Conservative insurgent James O'Keefe in interview with UCLA magazine --

TBS: Can you speak a little about your use of Saul Alinsky?

O’Keefe: Alinsky is a genius and has been central to my videos. His tactics are ideologically neutral, and stand the test of time. They can ultimately be used for truth and righteousness not just for anarchy and disorder (as they may have been used in the past).

Friday, March 05, 2010

Name that country

... this cajoling of the electorate was carried to such lengths that, until the recent crisis brought them to their senses, the electors in many cases preferred to vote for a candidate who was known to possess an aptitude for promoting his own interests at the public expense rather than for a man who disdained to adopt such a course. They argued that, if a man had proved himself capable of using his political opportunities to his personal advantage, he would be the better equipped to promote the advantage of his constituents: an honest man would only preach to them ...

The country was thus exposed to the evils of paternalism in its most extreme form. The people, instead of being trained to independence and self-reliance, became increasingly dependent on those who were placed in authority; instead of being trained to think in terms of the national interest, they were encouraged to think only of the interests of their own district ...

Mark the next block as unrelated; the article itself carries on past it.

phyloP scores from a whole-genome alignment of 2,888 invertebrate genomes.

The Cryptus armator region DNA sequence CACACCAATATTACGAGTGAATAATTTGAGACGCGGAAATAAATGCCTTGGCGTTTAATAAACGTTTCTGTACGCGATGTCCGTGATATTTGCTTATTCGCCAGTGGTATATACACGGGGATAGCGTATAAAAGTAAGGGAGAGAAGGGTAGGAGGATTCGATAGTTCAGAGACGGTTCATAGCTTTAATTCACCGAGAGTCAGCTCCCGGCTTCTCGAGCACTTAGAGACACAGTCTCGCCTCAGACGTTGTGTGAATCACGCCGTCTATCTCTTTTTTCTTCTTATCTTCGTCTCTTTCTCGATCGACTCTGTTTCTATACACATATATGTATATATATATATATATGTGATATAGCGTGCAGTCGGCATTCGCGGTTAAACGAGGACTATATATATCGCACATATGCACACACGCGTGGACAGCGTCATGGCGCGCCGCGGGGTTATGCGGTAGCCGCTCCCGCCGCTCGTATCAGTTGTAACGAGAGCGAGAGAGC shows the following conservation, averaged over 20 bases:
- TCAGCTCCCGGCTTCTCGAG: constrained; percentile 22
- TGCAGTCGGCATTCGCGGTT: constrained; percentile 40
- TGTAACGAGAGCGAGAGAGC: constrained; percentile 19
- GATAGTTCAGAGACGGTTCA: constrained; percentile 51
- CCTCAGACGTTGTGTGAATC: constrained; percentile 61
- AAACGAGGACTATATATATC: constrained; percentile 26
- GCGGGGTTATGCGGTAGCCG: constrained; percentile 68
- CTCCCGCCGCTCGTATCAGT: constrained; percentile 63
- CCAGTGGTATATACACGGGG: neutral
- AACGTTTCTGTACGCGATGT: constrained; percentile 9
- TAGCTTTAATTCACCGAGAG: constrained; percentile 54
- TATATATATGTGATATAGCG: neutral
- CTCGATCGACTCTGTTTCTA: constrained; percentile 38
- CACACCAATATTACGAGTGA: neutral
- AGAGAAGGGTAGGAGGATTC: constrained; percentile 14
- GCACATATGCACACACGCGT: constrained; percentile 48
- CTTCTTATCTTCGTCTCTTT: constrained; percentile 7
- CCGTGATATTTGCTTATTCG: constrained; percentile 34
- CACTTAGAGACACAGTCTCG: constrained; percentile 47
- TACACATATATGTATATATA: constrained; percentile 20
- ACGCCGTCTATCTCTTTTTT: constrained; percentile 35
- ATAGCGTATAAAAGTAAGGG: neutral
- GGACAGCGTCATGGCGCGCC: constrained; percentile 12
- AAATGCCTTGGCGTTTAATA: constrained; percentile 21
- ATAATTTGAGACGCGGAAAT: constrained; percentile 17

With no training in citizenship, and unversed in the elementary canons of public finance, the people were unable to realise that excessive expenditure would inevitably recoil on their own heads; the Government evidently possessed or could raise the money and, if that was so, it was held to be their right to have the maximum share of it.

It's the 1933 Newfoundland Royal Commission (chapter 5), which came to the conclusion that huge debt and patronage politics put the Dominion (as it then was) beyond repair and that it should return to direct rule from London. This persisted until joining Canada in 1949.

Bertie Ahern had a special initiative that studied Ireland Newfoundland parallels. And although there were calls to abolish that initiative as a cost-saving measure, maybe its time has come.

Hat Tip: David Hale.

Tell it like it is

Ahmad Chalabi in the Wall Street Journal on his vision for Iraq --

We are proposing the creation of a regional alliance among Iraq, Turkey, Syria and Iran to bring together our geographic, economic, water and oil resources into a coherent framework.

Image: Wikipedia Commons